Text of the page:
Enforcing COVID-19 ‘stay-at-home’ orders in the Quad Cities
At this time, police have no intention to stop drivers, check status
Law enforcement agencies in the Quad Cities appear to be on the same page when it comes to enforcing the emergency proclamations and orders issued by state and local officials regarding COVID-19: They’ll do it, but only if they feel the violators are acting in complete disregard to public safety.
Arizona law permits officers, deputies, troopers and the like to issue class 1 misdemeanor citations to people who knowingly fail or refuse to obey such orders.
Those found guilty can face up to six months in jail and a $2,500 fine.
Arizona Attorney General Mark Brnovich confirmed this in a legal opinion released on March 31, but added a word of caution for those called upon to enforce those orders.
“In exercising such authority, however, law enforcement officials must continue to be mindful of constitutional rights and should execute their duties in a manner that promotes justice,” he wrote.
With this in mind, local police departments and the Yavapai County Sheriff’s Office (YCSO) have directed their personnel to initially take an “educate and inform” approach to violations before criminally charging anyone.
“Our strongest encouragement is for cooperation and voluntary compliance,” said Lt. Jon Brambila, a public information officer with the Prescott Police Department. “It’s going to be very, very extreme situations that are going to require law enforcement intervention in the way of charging someone with that misdemeanor.”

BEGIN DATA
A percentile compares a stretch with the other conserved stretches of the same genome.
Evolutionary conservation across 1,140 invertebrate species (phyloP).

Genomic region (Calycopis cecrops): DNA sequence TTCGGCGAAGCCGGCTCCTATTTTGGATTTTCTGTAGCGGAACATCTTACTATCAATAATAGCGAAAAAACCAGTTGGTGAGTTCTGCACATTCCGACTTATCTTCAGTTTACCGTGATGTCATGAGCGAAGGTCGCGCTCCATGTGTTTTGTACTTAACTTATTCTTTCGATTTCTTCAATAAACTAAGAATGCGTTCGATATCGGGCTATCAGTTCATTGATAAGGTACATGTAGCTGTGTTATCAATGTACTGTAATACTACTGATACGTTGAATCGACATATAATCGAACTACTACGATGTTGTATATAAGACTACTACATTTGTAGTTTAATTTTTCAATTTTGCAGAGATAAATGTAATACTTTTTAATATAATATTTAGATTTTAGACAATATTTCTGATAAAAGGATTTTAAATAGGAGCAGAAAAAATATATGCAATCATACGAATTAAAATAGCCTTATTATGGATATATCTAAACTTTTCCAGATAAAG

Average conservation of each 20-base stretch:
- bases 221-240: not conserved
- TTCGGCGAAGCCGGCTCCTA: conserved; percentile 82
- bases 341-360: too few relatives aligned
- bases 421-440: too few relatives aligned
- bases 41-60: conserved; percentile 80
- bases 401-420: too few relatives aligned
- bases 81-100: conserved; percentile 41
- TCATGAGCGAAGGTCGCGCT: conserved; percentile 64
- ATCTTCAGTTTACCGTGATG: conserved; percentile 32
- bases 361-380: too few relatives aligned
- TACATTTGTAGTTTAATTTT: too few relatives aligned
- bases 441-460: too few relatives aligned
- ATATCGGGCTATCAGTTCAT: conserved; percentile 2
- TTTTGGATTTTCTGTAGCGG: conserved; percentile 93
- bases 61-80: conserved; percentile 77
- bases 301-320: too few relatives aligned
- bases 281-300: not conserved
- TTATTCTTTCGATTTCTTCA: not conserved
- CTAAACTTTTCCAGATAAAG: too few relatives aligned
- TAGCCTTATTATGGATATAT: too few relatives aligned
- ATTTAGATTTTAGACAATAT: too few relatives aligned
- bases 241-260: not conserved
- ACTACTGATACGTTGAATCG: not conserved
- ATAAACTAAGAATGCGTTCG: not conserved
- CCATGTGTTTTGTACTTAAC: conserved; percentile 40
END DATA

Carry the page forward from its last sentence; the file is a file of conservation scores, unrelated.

But no local authorities were willing to provide an idea of what an “extreme situation” might look like.
“We cannot anticipate the nuance of every situation, so it is difficult to predict a circumstance that would necessitate a citation,” said Dwight D’Evelyn, a public information officer with the YCSO.
As written in the governor’s stay-at-home order, “No person shall be required to provide documentation of proof of their activities to justify their activities under this order.”
Therefore, law enforcement have no intention of stopping people or setting up checkpoints at this time to make sure they are performing essential activities, officials said.
If non-essential businesses are found operating or there are large gatherings of people in the community, these concerns will first be addressed by each municipality’s code enforcement/compliance division or the Yavapai County Health Department, officials said.
For the county, D’Evelyn said the health department will start each case by seeking compliance over the phone.
“Further enforcement will depend on the circumstances based on input from the health department and County Attorney,” he said.
Municipalities are taking the same approach.
“Upon complaint, the City’s Code Compliance officials will call a business, inform them of the complaint and explain how they are not in compliance with the Governor’s order,” said Joh Heiney, the community outreach manager for the City of Prescott. “A follow up call may be required, and if the business continues to operate the Prescott Police Department will be notified to determine if enforcement action is appropriate and necessary to resolve the issue.”
Overall, police have expressed they’re hopeful that everyone will be understanding and work together to overcome this crisis with as little confrontation as possible.
“Our community has never experienced what we are facing today,” said Jerry Ferguson, a public information officer with the Prescott Valley Police Department. “Self-discipline is required in taking care of ourselves and our community. Encouraging others to do the same will go a long way in improving this situation for all.”
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